What is inulin?
Inulin is one of the few prebiotic fibers that are polysaccharides, that is, a long-chain carbohydrate, while most are short-chain (disaccharides).
For commercial uses, it is extracted from chicory root, although it is also found in roots and plants such as Jerusalem artichoke and dandelion root, and in vegetables such as artichokes, agave, thistles, onions, garlic, banana, salsify or calendula.
In vivo studies have shown that inulin consumption increases the population of healthy bacteria such as lactobacilli (Lactobacillus) and bifidobacteria (Bifidobacterium), and reduces pathogenic bacteria of the genus Clostridium and Escherichia coli.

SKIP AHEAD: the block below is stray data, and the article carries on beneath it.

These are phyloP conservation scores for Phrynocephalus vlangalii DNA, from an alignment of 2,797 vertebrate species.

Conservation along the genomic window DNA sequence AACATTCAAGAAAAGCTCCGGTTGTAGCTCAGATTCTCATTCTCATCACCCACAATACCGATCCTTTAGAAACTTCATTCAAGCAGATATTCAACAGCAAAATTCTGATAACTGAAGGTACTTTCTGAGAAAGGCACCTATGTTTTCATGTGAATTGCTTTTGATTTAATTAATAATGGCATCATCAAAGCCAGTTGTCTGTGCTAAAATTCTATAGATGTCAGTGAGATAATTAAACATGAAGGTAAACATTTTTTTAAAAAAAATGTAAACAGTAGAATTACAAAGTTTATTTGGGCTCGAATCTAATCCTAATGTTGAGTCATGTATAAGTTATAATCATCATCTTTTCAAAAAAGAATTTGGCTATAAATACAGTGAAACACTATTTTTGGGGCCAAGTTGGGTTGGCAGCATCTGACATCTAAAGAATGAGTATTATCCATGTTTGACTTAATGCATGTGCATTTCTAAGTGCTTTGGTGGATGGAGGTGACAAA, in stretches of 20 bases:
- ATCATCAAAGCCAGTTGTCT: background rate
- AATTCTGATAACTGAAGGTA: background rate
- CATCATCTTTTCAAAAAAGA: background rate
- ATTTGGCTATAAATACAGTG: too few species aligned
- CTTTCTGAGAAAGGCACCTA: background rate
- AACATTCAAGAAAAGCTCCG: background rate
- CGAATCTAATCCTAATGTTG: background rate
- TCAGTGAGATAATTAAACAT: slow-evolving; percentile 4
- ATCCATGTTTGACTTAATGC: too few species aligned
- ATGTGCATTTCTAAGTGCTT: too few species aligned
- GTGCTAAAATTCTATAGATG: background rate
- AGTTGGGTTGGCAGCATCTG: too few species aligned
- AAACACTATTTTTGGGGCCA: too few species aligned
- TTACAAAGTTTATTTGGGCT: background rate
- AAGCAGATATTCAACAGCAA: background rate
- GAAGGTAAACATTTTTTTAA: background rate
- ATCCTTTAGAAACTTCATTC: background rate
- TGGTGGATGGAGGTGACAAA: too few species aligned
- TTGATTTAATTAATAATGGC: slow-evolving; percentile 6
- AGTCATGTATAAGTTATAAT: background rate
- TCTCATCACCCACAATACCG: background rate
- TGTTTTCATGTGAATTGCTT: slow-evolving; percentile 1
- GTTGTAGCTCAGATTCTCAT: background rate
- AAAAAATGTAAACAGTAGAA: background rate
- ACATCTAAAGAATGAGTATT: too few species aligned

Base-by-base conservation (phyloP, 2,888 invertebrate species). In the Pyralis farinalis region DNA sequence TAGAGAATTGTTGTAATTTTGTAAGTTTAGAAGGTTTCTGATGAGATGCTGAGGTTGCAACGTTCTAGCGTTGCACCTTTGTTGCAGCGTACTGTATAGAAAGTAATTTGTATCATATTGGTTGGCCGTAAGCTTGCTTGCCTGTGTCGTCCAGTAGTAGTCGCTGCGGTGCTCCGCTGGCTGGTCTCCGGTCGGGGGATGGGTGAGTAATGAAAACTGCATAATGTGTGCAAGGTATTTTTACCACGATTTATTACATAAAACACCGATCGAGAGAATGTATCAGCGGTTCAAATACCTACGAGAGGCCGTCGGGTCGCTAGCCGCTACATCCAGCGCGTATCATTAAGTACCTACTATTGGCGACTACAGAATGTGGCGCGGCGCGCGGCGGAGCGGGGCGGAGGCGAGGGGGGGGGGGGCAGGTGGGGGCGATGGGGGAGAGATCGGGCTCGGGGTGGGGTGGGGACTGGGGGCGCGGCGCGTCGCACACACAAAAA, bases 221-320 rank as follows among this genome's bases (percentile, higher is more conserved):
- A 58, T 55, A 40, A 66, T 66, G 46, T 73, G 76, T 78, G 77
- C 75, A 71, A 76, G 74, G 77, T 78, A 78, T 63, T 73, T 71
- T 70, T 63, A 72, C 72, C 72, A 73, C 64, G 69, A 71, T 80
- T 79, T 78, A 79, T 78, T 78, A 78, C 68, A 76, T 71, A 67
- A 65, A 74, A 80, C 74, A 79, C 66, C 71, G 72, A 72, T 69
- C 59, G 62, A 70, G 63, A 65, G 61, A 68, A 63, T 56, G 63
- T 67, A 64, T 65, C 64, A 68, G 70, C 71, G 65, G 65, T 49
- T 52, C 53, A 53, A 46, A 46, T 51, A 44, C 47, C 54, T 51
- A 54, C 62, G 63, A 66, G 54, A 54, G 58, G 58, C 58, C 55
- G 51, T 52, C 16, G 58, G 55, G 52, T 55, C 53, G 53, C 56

Therefore this type of fiber improves the intestinal flora making it useful for the diet for diarrhea, intestinal infections, constipation, cholesterol, etc.
In addition, inulin provides an added benefit over other prebiotics, as it has been observed that intestinal absorption of calcium and magnesium increases by up to 65% with the consumption of this type of fiber.
There are very comprehensive studies on the probiotic properties of agave juice (mead) due to its inulin content.
Uses of inulin
Inulin is used in the food industry to replace fat (it is used to improve the consistency of low-fat cheese) and as a prebiotic.
It manages to improve the texture of skimmed dairy, providing consistency in a product with less fat.
*Related information: Soluble fiber types
More information on fiber
3 December, 2021